I have just returned from a few days in Ocean City, which confirmed my belief that what this country needs is a national campaign to get people to cover up on our nation's beaches.
This campaign could begin in the form of public service announcements on TV.
I envision a PSA showing footage of fat guys in Speedos walking along the shore, or large, tattooed women in string bikinis rising with a great jiggling of flesh from their beach towels.
Then a voice-over intones: "Please ... put on a shirt. Don't ruin it for others."
Then the whole thing fades to black, and in small print at the bottom of the screen you see: "This message brought to you by the Council to Prevent Beachgoers From Being Grossed Out."
From there, I could see the campaign moving to highway billboards and bus placards and full-page newspaper ads, if there are still any newspapers left.
But the point is, we have to do something. Because there are simply too many people exposing way too much flesh at these beaches than is good for society as a whole.
Look, don't get me wrong here. I am not someone you want to see in just swim trunks, either, unless you like seeing a fat guy with the kind of pasty Irish skin that turns a soft translucent blue when exposed to direct sunlight.
But at least I have the good sense not to wear a Speedo, and so should every other male above the age of 10.
European men have ruined the beaches over there with their skimpy, tight swimwear, but that doesn't have to happen here.
And it won't if we get the message out via these PSA's, bus placards, billboards and the rest.
The fact is, though, that it's not just fat people who need to cover up on our nation's beaches.
The same applies to the overly skinny, especially the bony, and those with an overabundance of body hair.
In fact, if you are a fat guy in a Speedo with too much body hair, well, that's simply something that no one should have to tolerate, especially on vacation.
Vacation is a time for all of us to relax and unwind, but how could you relax after seeing something like that? You'd be on edge for the rest of the day and probably wouldn't get a good night's sleep, either.
A hairy fat guy in a Speedo, why, he should be escorted from the beach by armed police officers and given some sort of citation that carries a heavy fine.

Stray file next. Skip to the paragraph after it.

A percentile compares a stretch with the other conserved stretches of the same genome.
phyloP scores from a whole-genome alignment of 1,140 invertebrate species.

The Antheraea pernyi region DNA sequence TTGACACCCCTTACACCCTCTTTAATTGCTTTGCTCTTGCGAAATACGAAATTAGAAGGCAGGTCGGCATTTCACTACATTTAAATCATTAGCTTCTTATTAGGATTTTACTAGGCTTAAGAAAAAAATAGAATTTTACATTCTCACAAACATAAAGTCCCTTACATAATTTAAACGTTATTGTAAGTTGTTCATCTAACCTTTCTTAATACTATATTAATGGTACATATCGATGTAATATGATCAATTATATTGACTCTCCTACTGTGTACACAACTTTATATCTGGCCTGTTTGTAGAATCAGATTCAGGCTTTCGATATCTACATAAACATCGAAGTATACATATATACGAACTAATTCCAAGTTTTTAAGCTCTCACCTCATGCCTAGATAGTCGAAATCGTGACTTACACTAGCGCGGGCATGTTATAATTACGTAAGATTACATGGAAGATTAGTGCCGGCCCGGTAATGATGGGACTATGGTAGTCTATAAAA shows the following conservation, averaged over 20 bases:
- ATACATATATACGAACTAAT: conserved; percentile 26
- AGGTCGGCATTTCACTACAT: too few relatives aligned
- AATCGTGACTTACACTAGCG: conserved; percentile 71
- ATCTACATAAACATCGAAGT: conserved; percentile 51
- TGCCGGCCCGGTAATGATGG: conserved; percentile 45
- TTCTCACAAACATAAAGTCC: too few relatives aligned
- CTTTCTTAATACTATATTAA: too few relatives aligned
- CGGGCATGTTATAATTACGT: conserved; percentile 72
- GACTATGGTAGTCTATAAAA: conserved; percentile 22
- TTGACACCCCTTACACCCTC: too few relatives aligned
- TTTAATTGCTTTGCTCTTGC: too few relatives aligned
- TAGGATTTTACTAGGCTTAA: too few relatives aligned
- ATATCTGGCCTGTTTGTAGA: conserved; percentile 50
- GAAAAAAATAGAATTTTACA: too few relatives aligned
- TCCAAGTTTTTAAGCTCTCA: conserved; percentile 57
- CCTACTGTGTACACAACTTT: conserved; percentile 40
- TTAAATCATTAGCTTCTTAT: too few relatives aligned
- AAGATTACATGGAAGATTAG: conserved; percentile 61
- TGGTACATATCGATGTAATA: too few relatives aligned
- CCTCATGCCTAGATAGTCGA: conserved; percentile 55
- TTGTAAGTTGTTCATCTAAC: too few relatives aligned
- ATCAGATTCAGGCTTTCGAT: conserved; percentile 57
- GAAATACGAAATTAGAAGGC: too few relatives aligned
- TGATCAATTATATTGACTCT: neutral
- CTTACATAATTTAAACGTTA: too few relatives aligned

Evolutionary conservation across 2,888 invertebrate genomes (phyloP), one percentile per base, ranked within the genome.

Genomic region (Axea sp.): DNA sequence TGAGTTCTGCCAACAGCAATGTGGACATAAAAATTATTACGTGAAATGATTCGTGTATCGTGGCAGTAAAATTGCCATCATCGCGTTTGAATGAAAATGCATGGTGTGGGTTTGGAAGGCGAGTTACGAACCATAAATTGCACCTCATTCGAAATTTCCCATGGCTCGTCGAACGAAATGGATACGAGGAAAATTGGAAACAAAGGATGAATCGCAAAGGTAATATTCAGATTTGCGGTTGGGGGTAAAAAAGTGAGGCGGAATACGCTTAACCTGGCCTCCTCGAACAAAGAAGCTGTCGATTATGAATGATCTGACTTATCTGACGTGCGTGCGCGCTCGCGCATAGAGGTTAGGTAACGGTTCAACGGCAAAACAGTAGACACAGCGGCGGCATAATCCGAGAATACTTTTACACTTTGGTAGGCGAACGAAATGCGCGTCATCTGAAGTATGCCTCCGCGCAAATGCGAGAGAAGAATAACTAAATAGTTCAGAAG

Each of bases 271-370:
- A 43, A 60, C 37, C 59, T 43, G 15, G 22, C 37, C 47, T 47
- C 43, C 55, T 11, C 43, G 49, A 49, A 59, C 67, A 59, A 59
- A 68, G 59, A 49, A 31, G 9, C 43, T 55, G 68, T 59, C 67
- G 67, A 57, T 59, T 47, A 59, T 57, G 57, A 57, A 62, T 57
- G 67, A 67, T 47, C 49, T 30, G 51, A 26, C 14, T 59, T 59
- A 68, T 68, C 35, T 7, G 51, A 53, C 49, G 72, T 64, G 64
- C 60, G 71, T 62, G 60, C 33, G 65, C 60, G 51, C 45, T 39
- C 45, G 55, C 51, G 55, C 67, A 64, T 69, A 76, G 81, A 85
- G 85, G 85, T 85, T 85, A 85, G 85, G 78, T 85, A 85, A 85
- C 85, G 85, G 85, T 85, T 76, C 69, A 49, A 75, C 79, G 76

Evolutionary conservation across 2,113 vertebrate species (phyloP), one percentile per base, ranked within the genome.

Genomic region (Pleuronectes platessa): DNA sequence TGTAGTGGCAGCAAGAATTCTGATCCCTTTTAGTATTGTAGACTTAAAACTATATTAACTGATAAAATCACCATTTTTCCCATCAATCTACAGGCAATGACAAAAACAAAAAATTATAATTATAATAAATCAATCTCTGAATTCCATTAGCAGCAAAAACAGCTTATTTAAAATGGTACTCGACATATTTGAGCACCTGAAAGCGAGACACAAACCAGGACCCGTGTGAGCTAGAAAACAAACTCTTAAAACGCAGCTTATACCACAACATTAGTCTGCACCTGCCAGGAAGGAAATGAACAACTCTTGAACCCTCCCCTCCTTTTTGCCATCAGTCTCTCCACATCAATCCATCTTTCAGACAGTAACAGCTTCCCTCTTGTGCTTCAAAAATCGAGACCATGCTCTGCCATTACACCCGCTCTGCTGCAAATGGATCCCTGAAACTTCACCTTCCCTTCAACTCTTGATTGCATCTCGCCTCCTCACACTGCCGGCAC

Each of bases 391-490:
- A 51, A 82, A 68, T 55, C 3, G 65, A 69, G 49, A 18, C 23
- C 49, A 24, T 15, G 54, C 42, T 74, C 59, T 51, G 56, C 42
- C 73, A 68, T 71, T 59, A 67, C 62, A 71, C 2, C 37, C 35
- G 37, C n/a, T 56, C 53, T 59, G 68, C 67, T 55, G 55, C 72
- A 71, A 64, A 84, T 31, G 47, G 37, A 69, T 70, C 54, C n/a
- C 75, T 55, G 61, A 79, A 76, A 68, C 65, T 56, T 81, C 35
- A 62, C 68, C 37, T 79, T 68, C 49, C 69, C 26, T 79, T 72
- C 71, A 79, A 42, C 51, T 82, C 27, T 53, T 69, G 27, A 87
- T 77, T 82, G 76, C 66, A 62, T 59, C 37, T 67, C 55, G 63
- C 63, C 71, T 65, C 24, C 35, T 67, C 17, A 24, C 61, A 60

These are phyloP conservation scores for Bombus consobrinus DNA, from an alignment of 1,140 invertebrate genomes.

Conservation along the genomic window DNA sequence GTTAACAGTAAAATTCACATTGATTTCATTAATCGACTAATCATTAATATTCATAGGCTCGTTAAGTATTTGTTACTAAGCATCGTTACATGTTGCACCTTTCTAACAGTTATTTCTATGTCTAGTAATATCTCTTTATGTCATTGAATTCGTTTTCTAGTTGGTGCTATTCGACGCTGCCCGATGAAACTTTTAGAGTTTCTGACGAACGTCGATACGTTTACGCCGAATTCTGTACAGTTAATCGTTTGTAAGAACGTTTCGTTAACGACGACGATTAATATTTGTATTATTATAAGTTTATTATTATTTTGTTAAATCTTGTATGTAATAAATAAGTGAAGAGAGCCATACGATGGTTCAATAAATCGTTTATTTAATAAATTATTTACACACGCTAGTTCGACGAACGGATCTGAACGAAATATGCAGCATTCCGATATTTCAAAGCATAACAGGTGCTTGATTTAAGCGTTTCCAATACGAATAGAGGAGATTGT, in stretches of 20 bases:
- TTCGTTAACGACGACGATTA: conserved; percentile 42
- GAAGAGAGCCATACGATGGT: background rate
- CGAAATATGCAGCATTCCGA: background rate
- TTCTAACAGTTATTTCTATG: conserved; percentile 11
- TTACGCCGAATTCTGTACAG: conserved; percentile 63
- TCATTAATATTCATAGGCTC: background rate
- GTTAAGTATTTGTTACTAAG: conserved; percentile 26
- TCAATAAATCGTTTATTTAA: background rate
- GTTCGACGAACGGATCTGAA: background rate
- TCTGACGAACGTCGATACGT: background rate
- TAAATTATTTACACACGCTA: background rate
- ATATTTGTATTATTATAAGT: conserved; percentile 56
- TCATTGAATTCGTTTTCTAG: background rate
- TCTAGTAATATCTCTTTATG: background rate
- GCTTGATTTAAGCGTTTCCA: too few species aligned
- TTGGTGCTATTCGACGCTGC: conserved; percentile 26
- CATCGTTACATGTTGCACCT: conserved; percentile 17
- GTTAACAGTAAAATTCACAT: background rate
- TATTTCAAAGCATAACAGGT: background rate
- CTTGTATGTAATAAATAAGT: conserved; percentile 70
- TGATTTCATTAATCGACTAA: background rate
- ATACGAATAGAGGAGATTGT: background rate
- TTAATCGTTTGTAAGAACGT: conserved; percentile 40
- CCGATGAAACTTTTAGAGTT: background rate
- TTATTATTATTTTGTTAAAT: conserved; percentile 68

Then he should be told not to return until he has the decency to cover up with a T-shirt and long sweat pants, or whatever it takes to reduce the amount of exposed flesh and body hair to the level that others around him can endure.
The thing about so many beachgoers is that they think they look better in swimwear than they actually do.
They become totally delusional - maybe it has something to do with the sun.
For instance, you'll see a bony-looking woman in a stylish bikini, OK?
And you just know when she picked it out and tried it on in front of a mirror, she thought: Boy, I really look hot in this !
But really how she looks is bony. In fact, now she looks even more bony than she ever did in her life.
Bony women always think they look hot in bikinis.
But actually, they look like you want to walk up to them with a pepperoni pizza and say: "Here, eat this. Then we'll get you some pie a la mode for dessert."
Another thing you notice at the beach is that a lot of people don't seem to have gotten the message about skin cancer.
I thought it was in all the papers that too much exposure to the sun is bad for you.
But at the beach, it's like 1958 or something. It's like Eisenhower is still president, and they're shooting another beach movie with Frankie Avalon and Annette Funicello.
You look around, and there are all these young people still slapping on the Coppertone and broiling themselves for hours in the hot sun.
And you see all these old people walking around with dark, leathery skin, so leathery that if you peeled it off their faces, you could make yourself a nice handbag or pair of boots.
Oh, well. The Sun Gods and Sun Goddesses - I can handle them.
But the fat guys in Speedos and the bony women in hot-pink bikinis, they make you uncomfortable in a whole different way.
Read recent columns by Kevin Cowherd at baltimoresun.com/cowherd